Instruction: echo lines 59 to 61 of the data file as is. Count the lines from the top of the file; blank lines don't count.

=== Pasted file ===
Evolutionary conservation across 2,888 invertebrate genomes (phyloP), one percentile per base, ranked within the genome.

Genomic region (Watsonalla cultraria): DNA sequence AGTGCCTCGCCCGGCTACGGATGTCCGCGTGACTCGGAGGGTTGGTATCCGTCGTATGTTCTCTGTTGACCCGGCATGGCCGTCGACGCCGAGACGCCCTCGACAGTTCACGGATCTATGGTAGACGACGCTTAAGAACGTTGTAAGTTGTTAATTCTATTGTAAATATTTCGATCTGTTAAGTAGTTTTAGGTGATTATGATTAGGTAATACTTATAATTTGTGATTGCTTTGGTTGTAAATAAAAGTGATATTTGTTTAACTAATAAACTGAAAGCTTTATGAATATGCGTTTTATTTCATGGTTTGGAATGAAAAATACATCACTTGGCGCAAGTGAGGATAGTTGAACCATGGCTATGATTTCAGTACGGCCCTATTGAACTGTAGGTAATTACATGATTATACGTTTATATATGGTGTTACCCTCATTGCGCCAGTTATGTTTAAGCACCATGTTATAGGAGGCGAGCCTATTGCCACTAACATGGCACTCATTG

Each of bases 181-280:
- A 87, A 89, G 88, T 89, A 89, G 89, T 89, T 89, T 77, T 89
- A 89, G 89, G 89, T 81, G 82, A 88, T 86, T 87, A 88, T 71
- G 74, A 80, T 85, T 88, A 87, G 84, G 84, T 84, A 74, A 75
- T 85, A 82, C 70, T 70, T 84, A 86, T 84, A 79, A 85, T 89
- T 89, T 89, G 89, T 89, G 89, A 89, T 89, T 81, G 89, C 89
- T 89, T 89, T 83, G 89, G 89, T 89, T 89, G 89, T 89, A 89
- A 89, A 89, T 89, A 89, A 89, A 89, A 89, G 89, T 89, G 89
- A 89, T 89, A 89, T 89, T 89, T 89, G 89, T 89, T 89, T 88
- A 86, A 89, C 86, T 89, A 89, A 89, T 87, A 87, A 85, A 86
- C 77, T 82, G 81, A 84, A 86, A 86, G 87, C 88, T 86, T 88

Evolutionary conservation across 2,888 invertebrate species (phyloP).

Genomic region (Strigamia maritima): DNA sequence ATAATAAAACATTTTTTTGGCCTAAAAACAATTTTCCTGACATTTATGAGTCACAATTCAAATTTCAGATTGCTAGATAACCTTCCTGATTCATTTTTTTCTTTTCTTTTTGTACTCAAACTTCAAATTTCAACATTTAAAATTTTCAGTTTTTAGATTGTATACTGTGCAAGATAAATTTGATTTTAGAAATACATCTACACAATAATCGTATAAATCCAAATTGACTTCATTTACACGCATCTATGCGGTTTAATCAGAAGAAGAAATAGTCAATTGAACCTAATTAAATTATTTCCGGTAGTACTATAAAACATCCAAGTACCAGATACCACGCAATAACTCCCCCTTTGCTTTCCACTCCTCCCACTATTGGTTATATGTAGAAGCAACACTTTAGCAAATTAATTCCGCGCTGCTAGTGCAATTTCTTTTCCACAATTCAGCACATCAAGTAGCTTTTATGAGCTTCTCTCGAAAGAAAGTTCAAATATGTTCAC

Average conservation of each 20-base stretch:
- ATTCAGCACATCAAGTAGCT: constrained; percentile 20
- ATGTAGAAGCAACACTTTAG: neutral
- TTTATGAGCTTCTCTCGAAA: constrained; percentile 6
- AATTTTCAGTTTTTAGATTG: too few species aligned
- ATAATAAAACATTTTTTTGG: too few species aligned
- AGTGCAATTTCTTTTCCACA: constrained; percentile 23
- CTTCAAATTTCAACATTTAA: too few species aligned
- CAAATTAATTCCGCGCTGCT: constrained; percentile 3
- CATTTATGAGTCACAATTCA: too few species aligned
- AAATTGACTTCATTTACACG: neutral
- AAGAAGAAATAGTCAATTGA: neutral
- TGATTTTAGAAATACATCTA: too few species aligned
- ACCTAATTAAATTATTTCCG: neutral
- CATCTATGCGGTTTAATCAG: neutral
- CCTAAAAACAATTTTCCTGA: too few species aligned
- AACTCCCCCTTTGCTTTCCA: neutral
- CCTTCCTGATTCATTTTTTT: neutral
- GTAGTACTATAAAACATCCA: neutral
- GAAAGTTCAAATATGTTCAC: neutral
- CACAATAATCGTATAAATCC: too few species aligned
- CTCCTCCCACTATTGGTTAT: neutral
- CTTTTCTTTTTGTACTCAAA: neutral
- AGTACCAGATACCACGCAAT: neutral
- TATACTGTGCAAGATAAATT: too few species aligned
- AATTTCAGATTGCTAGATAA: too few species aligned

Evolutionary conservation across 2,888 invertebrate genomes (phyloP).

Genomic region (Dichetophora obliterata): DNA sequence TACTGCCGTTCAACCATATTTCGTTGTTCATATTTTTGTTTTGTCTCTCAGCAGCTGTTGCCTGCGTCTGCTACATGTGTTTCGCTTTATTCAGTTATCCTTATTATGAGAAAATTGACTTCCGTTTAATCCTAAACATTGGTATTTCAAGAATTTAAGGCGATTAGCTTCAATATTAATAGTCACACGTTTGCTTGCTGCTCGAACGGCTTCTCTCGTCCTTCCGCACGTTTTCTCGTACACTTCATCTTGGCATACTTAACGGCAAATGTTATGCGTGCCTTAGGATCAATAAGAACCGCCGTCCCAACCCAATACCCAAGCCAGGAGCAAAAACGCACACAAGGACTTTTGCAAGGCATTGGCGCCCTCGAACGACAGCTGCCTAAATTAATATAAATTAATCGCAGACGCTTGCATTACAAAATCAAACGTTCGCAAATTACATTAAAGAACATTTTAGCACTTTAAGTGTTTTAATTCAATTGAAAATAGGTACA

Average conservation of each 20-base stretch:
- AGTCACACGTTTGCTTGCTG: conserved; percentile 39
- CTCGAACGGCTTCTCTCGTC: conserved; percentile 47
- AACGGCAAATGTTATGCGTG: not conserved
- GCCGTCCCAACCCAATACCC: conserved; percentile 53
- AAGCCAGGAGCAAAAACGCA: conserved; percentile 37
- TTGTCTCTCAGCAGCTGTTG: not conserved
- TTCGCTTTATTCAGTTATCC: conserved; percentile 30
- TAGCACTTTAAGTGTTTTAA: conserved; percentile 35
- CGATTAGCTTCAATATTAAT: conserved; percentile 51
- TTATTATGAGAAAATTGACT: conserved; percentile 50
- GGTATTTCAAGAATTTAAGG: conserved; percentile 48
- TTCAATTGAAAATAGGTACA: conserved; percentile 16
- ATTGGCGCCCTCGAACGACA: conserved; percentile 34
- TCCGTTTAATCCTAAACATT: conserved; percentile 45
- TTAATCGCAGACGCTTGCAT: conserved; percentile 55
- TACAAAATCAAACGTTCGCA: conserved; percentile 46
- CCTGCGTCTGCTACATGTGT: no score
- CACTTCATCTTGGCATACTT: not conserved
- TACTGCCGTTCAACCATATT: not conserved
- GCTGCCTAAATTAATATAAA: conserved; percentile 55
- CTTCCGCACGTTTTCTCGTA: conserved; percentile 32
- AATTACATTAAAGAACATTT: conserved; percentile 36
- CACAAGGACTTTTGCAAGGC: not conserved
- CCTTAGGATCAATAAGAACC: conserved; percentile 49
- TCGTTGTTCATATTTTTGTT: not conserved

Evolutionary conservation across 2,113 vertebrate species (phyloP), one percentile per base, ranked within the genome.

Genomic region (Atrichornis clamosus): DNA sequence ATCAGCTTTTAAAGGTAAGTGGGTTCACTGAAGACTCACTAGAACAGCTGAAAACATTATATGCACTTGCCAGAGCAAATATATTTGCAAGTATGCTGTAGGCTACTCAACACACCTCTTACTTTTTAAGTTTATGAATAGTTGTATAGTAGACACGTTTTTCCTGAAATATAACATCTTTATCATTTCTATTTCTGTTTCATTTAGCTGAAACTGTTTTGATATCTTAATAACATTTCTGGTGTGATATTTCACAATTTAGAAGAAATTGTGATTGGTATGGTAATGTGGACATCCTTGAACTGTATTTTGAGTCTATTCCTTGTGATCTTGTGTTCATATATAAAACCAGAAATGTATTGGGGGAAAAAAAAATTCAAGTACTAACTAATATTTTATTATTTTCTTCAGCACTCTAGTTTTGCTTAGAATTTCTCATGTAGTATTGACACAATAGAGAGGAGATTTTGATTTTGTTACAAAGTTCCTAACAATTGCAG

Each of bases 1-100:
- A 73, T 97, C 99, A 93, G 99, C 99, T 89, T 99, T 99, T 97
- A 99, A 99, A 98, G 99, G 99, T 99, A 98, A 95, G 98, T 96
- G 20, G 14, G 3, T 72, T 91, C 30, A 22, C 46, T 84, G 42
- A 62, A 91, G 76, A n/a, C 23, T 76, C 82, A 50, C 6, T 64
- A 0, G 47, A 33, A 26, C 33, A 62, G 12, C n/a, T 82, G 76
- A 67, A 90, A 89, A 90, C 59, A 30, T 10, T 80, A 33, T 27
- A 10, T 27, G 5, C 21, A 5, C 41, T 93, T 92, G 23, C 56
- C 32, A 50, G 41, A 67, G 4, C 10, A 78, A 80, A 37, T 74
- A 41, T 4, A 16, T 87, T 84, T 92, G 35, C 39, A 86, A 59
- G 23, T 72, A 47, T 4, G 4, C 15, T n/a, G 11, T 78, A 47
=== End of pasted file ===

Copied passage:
- TTAATCGCAGACGCTTGCAT: conserved; percentile 55
- TACAAAATCAAACGTTCGCA: conserved; percentile 46
- CCTGCGTCTGCTACATGTGT: no score